That is correct. For me, being a filmmaker is something that is connected to my deep need of changing the world and making it a better place for women, or for people in general. In the last years, the things got worse instead of getting better. So, contributing to change is my goal, and it’s a political one. I am glad every time I can get my message through and winning the Sister Award for the best international film at the RVK Feminist Film Festival means that “The Wedding Cake” will gain attention. This marks the beginning of reaching my personal goal, and the goal as a director. It’s a sort of double win.
You used the popular Playmobil toys to craft the film. Any particular reason for that?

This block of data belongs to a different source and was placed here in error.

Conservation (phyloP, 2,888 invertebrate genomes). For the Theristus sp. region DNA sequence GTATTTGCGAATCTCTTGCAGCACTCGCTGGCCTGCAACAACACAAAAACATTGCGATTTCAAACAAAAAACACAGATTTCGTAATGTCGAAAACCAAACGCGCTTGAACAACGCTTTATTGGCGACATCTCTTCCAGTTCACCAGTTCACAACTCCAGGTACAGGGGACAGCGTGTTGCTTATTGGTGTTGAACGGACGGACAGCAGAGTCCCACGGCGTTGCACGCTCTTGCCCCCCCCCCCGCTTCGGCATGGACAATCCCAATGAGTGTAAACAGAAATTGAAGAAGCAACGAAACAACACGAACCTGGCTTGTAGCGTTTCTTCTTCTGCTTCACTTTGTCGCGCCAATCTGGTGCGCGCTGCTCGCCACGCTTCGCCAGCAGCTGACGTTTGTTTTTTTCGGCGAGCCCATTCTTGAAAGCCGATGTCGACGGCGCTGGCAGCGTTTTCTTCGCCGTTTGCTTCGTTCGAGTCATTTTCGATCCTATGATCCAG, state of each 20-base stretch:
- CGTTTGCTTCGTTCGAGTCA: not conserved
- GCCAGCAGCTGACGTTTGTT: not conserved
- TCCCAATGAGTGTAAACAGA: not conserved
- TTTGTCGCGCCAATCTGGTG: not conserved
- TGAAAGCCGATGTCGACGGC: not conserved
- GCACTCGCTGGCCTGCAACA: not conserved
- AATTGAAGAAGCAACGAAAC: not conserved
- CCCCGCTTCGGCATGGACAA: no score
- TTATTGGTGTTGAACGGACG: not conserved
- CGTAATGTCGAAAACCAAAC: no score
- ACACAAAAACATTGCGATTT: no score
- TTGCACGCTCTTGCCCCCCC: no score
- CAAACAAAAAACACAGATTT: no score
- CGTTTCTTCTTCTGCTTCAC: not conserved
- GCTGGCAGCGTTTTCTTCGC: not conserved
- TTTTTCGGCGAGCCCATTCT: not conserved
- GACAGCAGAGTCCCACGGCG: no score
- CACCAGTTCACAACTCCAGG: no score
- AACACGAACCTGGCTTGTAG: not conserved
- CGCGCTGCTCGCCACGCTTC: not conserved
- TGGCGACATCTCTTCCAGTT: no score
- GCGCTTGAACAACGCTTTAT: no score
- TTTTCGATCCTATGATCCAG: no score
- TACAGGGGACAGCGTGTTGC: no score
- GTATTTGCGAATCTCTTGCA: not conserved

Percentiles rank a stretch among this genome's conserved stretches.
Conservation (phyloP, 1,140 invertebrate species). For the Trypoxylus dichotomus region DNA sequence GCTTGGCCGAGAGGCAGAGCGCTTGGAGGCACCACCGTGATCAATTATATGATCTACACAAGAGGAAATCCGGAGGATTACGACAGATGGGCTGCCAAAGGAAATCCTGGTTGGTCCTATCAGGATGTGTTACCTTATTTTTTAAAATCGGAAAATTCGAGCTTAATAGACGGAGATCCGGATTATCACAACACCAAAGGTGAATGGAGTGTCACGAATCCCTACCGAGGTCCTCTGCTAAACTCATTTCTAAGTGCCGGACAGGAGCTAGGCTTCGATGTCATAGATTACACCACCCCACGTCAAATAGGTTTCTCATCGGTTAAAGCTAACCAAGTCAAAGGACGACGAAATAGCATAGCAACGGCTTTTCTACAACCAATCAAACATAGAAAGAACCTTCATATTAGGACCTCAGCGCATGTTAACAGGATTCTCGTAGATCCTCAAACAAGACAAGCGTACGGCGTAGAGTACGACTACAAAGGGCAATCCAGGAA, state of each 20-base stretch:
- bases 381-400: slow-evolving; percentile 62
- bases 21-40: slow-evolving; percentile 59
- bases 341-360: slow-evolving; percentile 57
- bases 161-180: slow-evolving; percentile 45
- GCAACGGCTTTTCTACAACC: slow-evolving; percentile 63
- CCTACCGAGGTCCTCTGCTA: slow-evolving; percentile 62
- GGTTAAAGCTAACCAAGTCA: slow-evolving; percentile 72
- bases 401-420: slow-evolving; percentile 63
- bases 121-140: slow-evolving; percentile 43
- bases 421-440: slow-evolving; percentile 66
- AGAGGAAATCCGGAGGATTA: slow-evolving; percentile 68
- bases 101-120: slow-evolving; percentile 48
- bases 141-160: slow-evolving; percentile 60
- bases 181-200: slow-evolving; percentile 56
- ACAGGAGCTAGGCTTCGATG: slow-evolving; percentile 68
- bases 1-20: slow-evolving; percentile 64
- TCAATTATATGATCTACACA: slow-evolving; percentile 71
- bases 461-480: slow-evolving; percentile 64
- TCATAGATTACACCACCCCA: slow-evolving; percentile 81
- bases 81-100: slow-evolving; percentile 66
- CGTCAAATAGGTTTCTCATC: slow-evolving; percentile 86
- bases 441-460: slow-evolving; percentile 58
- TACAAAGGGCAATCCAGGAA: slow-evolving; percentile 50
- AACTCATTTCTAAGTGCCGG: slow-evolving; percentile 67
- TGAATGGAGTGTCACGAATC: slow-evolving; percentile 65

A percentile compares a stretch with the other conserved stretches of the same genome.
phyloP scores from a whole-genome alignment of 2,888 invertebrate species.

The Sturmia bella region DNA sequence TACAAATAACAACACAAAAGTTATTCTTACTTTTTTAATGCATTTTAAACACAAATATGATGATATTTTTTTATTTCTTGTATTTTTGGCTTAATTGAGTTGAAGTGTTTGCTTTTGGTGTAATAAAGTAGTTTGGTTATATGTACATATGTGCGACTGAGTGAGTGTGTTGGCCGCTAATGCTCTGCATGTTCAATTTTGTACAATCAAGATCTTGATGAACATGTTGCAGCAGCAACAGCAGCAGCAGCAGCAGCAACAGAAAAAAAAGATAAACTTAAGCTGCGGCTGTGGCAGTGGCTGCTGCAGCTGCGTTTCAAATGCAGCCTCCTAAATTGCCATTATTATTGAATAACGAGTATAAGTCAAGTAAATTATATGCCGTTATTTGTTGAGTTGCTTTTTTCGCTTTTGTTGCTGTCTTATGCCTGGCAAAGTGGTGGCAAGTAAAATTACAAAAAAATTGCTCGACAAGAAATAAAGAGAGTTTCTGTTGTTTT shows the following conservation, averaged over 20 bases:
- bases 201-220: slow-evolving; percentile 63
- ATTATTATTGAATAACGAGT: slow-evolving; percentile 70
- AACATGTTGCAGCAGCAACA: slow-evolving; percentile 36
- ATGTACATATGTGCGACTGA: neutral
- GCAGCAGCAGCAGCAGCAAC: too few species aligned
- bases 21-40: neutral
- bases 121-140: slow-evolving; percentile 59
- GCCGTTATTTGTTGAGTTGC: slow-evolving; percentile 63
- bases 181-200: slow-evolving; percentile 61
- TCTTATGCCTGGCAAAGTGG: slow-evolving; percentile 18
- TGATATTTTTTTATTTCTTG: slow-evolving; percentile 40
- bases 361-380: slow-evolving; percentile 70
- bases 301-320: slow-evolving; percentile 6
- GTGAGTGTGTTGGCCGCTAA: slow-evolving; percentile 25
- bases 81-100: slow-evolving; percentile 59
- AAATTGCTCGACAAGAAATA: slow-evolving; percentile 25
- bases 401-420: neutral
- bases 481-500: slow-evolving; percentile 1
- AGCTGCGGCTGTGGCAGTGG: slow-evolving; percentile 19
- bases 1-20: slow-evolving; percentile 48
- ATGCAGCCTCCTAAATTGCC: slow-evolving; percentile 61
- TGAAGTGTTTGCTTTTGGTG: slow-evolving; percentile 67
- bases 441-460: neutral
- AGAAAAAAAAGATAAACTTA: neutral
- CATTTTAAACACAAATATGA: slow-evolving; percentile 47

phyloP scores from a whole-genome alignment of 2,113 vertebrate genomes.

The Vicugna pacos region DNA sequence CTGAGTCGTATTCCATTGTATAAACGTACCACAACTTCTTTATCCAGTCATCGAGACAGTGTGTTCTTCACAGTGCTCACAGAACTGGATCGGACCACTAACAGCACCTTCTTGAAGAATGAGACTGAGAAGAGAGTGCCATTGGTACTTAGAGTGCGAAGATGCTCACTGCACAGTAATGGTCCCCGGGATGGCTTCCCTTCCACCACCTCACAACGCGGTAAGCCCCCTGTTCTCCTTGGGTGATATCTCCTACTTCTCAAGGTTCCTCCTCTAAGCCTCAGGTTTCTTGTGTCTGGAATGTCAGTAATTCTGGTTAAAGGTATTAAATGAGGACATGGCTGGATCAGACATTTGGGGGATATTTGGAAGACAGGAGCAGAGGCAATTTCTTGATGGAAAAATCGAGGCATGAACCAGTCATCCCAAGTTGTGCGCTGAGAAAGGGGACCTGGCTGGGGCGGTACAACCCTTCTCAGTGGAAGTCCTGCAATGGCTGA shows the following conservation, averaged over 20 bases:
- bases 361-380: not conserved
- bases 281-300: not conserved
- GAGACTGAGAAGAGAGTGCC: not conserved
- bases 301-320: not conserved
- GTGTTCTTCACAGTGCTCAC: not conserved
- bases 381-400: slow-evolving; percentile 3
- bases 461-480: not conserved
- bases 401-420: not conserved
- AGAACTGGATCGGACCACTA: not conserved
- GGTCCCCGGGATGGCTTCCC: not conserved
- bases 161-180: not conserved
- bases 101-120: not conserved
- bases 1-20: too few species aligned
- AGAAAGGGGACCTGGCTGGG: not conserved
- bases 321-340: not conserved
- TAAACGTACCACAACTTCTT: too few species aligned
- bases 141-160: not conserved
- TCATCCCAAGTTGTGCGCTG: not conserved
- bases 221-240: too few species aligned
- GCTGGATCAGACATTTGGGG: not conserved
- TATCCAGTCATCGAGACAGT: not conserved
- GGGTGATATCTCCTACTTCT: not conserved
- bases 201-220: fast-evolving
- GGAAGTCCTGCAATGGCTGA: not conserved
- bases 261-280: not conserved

I never did an animation before, and this is not really a stop-motion because it doesn’t want to give an impression of movement. Every photo is composed to stand out as a hopefully interesting piece of photography rather than serving as a mean to create an animation effect, even though some festivals classify “The Wedding cake” as an “animation”. I personally consider it to be a docudrama. The reason why I used the Playmobil is that I have an artist friend Adriana Rosati (Art Director of the film) whose work I really like. She’s an amazing graphic designer and she sometimes works with icing on cakes and things like that, which I think to be a very interesting form of art. I wanted to work with her, so I thought – let’s just use one of her cakes. Then I went into a toy store and I was looking at what was there, what was available. Because I really wanted to use something that was neutral, and more importantly something that boys and girls use equally, Playmobil felt like a good choice. It’s not like Barbie, that is in a way very gender specific. All children understand Playmobil and adults do, too. This was a perfect compromise for all the purposes I had.